Here’s What You Need To Know About Working Out When You Have PCOS
Polycystic ovarian syndrome (PCOS) is a health problem that affects one in 10 women during their childbearing years. It’s typically caused by an imbalance of hormones and can lead to issues like ovarian cysts, weight gain, irregular or absent periods, acne, excessive hair growth, and in some cases, infertility. Hormonal therapy, such as birth control, is often recommended to treat the condition, but some evidence suggests other lifestyle factors — including a proper diet, stress reduction, and even working out with PCOS — can make a world of difference in easing the symptoms.
And easing the symptoms is all we can really do when it comes to treating the diagnosis, as the exact cause of PCOS is still unknown, and there is currently no cure for it. But an early diagnosis and a proactive attitude toward making these lifestyle changes early on can reduce the risk of developing more serious, long-term health complications, such as heart disease or type 2 diabetes.
One of the best tools for managing PCOS is exercise, but it seems that many of the available online sources don’t exactly give women with the condition a guide on to exercise. Too many of these resources focus on telling women with PCOS they need to work on losing weight in order to manage their symptoms effectively. But, as two experts on the subject have told us, there’s much more to it than that.
Elite Daily spoke with Alisa Vitti, a functional nutrition and hormone expert and best-selling author of the book , who has some advice on how to find healthier ways to balance fitness and a PCOS diagnosis.
Vitti encourages women to remember that working out , not harder, is essential when it comes to this hormonal condition.
She tells Elite Daily,
Keep in mind that with PCOS, you have some degree of inflammation, micronutrient depletion, adrenal overload, and blood sugar sensitivity synergistically slowing down your metabolism.
If you are getting a cycle, then the first half of the month, do 30 minutes of cardio maximum, and the second half of the month, keep it to short [with] seven- to 20-minute high-intensity interval training sessions.
If you haven’t gotten a cycle in months, then stick to 30 minutes of walking and seven-minute tabata training to rev up your metabolism without aggravating the underlying causes of your PCOS.
Vitti also says the MyFLO app can help you sync your workouts to your cycle and understand what foods to eat to get your hormones on track.
Certified health and wellness coach Nicole Granato wholeheartedly agrees with Vitti on the “less is more” mentality when it comes to exercising with PCOS. Granato was diagnosed with PCOS at a young age, but when her doctor recommended the traditional hormonal therapy to treat her symptoms, she decided to opt for a more holistic approach instead.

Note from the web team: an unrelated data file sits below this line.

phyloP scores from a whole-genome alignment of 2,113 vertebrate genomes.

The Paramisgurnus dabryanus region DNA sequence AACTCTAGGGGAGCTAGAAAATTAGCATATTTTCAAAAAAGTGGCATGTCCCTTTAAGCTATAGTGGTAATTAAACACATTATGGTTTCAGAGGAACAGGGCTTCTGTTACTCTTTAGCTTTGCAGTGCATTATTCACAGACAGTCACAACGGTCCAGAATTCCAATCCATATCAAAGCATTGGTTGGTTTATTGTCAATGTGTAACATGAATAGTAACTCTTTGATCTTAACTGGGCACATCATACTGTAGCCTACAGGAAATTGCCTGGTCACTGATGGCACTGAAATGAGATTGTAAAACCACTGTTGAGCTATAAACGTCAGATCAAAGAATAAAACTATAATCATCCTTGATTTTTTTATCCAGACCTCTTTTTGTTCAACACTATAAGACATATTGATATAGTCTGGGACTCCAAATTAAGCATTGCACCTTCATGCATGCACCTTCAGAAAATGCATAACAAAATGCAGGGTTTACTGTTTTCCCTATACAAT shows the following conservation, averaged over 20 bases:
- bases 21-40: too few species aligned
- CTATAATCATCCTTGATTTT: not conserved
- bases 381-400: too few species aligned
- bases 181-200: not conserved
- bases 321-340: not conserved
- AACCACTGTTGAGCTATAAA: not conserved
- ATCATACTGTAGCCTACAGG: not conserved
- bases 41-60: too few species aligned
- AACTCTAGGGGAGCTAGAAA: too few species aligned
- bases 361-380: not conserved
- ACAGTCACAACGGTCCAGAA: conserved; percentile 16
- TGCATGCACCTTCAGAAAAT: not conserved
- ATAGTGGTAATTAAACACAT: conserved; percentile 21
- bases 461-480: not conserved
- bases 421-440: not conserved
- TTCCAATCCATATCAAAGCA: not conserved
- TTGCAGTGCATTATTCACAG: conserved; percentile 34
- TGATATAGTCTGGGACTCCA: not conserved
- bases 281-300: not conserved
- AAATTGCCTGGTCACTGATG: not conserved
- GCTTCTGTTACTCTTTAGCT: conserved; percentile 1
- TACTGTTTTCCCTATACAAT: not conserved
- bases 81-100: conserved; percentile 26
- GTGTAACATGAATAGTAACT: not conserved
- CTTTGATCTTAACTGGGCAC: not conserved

Granato claims she “reversed” her diagnosis (and was actually “undiagnosed”) through wholesome nutrition and gentle exercise.
Granato says it’s all about less , rather than less movement, when it comes to exercising with a PCOS diagnosis. She explains to Elite Daily,
I believe in doing more nourishing exercises that are gentler around the reproductive area.
It’s important not to stress or overwork your body when you have PCOS, which is why I recommend exercises like pilates, walking, low-impact running, and yoga.
The inspiring health and wellness coach says these exercises promote healthy circulation and nourish the reproductive system. She recommends keeping these workouts to about an hour a day, and furthermore, Granato explains, a proper amount of restful sleep can really help in relieving stress and achieving a happy hormonal balance.
If we train our bodies to balance themselves naturally, then we have control as women. It’s about healing ourselves, not ‘treating’ an issue.
The [birth control] pill only gives us more issues, and we become dependent on it. When you decide you want a family, it will only be harder to find that nourishing balance.
Granato says her personal favorite healing exercise is walking, an underrated form of movement that, in her eyes, simply doesn’t get the credit it deserves. She also enjoys pilates, which she believes offers a great mix of gentle movement and strengthening exercise that’s perfect for women with PCOS because it helps build muscle in a slow, yet sustainable way.
So, whether it be a light jog or a restorative yoga class, when you have PCOS, it’s important to find stress-free forms of movement that your body loves, and that you’ll actually look forward to doing every day.